While this year is unlikely to surpass that, expectations are high for September’s “Peril,” the third and final installment in investigative journalist Bob Woodward’s trilogy of Trump disclosures, the latter co-authored by with Robert Costa.
It is one of many books by Trump published this year; it could also be one of the last. The summer saw a rush to publish headlines describing Trump’s loss and his race for power – “Frankly We Won This Election” by Michael C. Bender as well as “I Alone Can Fix It” by Philip Rucker and Carol Leonnig – hoping to beat Woodward in the fist and maybe make one last take for the readers.
However, the news keeps breaking and some headlines will deal with emergencies that have survived Trump. “The Path to a Livable Future,” by Stan Cox, explores the connections between the many crises of the past year and a half. “Viral”, by Matt Ridley and Alina Chan, will investigate the origins of the virus and question the theory of laboratory leaks.
One title Karp is banking on is “World War C: Lessons from the COVID-19 Pandemic and How to Prepare for the Next One” by Kristin Loberg and Sanjay Gupta, CNN’s chief medical correspondent.
“The media has covered the pandemic so thoroughly that the authors most likely to stand out are those with great expertise or a controversial outlook,” Karp said. That’s why he expects “World War C” to go well.
“We have been selective on the COVID books,” he said, “because history is everywhere. “
Waiting for normal
Whatever the norm, it’s clear to publishers that we’re not there yet.
Last year, after book tours were canceled, authors turned to virtual platforms to promote their books, wiping out a major source of revenue for bookstores. While online sales have boosted publishing, they tend to help those with established platforms. Brick-and-mortar stores, which operate through hand-selling, referrals, and word of mouth, remain an important avenue for emerging writers.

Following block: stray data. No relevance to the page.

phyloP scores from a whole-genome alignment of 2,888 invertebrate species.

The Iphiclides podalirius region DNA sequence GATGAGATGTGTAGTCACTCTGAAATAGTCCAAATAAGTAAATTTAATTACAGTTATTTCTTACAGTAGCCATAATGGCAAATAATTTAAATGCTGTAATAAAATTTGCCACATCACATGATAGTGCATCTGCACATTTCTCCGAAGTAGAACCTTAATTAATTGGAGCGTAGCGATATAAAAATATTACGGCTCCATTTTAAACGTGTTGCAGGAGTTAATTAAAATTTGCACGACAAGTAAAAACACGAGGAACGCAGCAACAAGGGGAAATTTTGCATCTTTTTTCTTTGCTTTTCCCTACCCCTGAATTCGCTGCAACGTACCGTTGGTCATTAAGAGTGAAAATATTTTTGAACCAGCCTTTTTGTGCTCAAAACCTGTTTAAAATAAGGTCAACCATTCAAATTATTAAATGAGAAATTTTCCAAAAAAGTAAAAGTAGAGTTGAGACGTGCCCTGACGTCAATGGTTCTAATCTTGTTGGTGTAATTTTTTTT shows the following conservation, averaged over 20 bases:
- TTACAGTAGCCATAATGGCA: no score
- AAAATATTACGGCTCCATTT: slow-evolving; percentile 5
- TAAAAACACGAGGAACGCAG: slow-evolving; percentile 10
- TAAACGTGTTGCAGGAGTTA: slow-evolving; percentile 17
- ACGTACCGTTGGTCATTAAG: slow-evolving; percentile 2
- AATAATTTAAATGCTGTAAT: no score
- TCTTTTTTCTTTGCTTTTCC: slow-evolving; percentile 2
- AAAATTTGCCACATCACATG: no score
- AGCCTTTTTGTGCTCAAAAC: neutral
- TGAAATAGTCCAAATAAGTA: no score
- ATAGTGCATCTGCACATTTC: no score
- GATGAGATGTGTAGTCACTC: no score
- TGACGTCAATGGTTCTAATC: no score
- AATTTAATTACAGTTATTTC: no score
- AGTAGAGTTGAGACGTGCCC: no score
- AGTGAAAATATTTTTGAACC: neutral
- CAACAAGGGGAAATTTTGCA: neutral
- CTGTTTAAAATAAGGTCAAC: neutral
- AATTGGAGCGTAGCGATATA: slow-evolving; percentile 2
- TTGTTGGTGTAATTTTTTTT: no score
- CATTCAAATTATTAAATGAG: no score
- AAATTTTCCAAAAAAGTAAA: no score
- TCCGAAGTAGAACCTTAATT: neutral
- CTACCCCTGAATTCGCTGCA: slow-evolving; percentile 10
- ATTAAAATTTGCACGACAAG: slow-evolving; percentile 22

“An author who has a strong presence or who follows can certainly sell a lot of books at virtual events,” says HarperCollins’ Burnham, “but it’s harder for new voices to get the kind of sales you might get. at in-person events versus virtual, because there is so much competition for people’s time at night.
As fall approaches, many writers are hosting hybrid events – while keeping a close watch, day in and day out, for the booming Delta variant.
Lily Hoang, author of the forthcoming novel “Underneath,” has a few readings planned across the country starting in November. Whether or not she attends will depend on the number of cases.
A professor at UC San Diego, Hoang is used to lecturing through Zoom but less comfortable using it for promotion. “The students in the class pay money to laugh at my bad jokes, but if I read to promote my book and can’t gauge the audience’s reaction, it’s very, very difficult,” he said. she declared.
Police writer Don Winslow has postponed the publication of “City on Fire”, scheduled for September 21, to April 2022, hoping that the tours would be safer then.
“One of the great joys of releasing a new book is interacting with readers while on tour,” Winslow said in an Aug. 10 statement. With COVID-19 cases on the rise again, he will wait until he can “run at full capacity, meet with readers in the signature lines, and shake hands with the people I appreciate so much.
The country’s different reactions to the health crisis posed a major challenge in planning the visits and readings.
Book sales have adjusted well to 18 months of social distancing, but readers and publishers alike look forward to a return to normal patterns this fall.